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EDITIONS
 Monday, 30 December, 2002, 12:12 GMT
Medieval ship may have crossed Atlantic
The medieval ship found at the mud of the River Usk at Newport
Reconstruction of the timbers is to start in New Year
Campaigners who successfully fought to preserve a medieval ship discovered on the banks of the River Usk, claim it could have been among the first to cross the Atlantic.

The 15th Century craft was found buried in the riverbank, in Newport, south Wales, in June, when builders started hollowing out the orchestra pit of a new theatre and art centre.

Perhaps this ship could have been there for the first trans-Atlantic crossings

Charles Ferris

At first it was feared that a lack of money would mean the boat, which is older than the Mary Rose, could not be saved.

But a campaign by local people and 3m in funding from the Welsh Assembly Government meant the ship could be preserved.

Archaeologists have finally finished excavating the remains and in the New Year will reconstruct the 65ft ocean-going vessel so that it can eventually be put on public display.

Charles Ferris, from pressure group Save Our Ship, which successfully campaigned to get the vessel preserved, says it is possible the boat was one of the first to travel to America.

He told BBC Radio Wales: "I really think that this ship is so important.

Discovery

"When you consider that the world thinks that Columbus discovered America in 1492, people now know that merchants from the Severn area were fishing off the Grand Banks of Newfoundland as early as 1480.

"Perhaps this ship could have been there for the first trans-Atlantic crossings."

He added: "It is such a relief when we had those dark days when we thought it couldn't be saved.

"We don't feel we can relax until we know that all of her is excavated and all of her will be put on display."

Kate Hunter, keeper of conservation at Newport Museum and Art Gallery, added: "We know the ship went into the Bay of Biscay and to Portugal, but we don't know if it would have got across the Atlantic.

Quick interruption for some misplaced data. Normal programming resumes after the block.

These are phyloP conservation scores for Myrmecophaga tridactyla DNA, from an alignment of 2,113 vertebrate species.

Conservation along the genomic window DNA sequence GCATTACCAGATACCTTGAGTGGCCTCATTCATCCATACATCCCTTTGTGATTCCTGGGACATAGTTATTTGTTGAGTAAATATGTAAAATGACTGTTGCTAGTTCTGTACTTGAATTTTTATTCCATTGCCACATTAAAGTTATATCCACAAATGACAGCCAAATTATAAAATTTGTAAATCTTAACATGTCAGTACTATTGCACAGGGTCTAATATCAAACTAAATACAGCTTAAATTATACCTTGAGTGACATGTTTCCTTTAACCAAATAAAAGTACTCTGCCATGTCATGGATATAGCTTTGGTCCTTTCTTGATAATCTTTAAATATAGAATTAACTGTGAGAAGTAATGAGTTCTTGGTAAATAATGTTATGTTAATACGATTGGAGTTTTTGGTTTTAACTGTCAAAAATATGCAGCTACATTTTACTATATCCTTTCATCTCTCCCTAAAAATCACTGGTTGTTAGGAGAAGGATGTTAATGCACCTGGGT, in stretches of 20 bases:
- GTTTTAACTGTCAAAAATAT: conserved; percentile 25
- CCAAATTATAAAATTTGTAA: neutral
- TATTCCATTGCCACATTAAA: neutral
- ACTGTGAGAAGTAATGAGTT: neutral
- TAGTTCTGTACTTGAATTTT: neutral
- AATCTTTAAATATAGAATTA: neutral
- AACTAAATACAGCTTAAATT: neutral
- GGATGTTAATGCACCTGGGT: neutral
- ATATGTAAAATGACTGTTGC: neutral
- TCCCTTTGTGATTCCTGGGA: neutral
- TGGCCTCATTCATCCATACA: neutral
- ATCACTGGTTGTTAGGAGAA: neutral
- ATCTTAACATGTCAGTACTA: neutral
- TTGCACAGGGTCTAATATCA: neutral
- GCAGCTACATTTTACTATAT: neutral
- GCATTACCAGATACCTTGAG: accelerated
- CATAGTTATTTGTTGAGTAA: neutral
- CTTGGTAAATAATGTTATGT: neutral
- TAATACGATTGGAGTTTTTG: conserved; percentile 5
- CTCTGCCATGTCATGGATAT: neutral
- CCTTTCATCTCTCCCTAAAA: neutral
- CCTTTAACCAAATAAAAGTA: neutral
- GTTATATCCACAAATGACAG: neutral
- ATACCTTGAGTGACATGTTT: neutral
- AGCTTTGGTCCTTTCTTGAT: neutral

'Internationally important'

"But the ship is internationally important. It is one of just four large medieval ships in the world and the only one of this period.

"At this period of history, the great voyages of discovery were taking place."

Around 2,000 pieces of the vessel have been taken to containers at the Corus steelworks at Llanwern near Newport to prevent erosion by air.

The city council hopes to have a display about the ship in place by 2004 in the newly-constructed arts centre basement.

Bones found at the site of the Newport ship
Human bones were found by the dig

Tree-ring dating has shown the ship was made from an oak tree felled between September 1465 and April 1466.

Artefacts found as part of the dig include shoes, woollen cloth and Portuguese pottery.

On 11 December, a set of human bones - two leg bones, a pelvis, part of the spine and ribcage and parts of the arms bones and some hand and finger bones - were also discovered.


More from south east Wales
See also:

07 Nov 02 | Wales
07 Nov 02 | Wales
02 Sep 02 | Wales
23 Aug 02 | Wales
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